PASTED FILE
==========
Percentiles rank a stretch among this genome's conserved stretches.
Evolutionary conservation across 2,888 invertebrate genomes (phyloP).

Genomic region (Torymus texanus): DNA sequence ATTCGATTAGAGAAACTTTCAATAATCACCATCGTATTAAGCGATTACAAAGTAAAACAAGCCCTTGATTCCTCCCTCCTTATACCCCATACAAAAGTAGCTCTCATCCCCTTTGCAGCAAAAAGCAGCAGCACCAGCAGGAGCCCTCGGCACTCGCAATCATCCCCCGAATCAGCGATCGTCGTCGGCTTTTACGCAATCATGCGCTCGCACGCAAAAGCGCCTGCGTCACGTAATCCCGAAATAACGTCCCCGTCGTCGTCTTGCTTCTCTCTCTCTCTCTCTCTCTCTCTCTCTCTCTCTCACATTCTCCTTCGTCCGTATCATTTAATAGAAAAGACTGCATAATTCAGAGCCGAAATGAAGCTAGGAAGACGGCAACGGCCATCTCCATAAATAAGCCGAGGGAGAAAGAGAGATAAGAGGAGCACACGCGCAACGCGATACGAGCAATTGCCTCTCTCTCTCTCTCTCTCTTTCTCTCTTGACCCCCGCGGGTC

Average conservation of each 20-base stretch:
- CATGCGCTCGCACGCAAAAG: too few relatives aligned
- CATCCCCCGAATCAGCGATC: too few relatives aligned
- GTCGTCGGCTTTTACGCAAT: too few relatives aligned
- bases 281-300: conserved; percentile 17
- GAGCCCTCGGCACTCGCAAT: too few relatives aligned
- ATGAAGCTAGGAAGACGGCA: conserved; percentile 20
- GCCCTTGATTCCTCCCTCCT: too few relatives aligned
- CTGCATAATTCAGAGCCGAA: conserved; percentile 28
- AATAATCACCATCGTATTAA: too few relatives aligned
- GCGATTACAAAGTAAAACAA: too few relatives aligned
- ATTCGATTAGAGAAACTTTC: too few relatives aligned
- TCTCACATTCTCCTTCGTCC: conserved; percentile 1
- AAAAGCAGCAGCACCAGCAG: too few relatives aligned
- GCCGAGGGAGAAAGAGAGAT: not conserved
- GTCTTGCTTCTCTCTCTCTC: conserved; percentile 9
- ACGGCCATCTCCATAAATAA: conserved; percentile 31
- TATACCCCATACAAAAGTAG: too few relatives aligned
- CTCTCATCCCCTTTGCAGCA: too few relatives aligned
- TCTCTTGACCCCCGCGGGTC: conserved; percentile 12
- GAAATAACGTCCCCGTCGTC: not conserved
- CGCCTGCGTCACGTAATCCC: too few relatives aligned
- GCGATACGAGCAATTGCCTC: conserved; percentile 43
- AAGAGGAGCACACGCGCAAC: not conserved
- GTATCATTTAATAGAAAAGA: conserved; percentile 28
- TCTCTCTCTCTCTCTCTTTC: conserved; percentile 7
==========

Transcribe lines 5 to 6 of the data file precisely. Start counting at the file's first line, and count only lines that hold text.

- CATGCGCTCGCACGCAAAAG: too few relatives aligned
- CATCCCCCGAATCAGCGATC: too few relatives aligned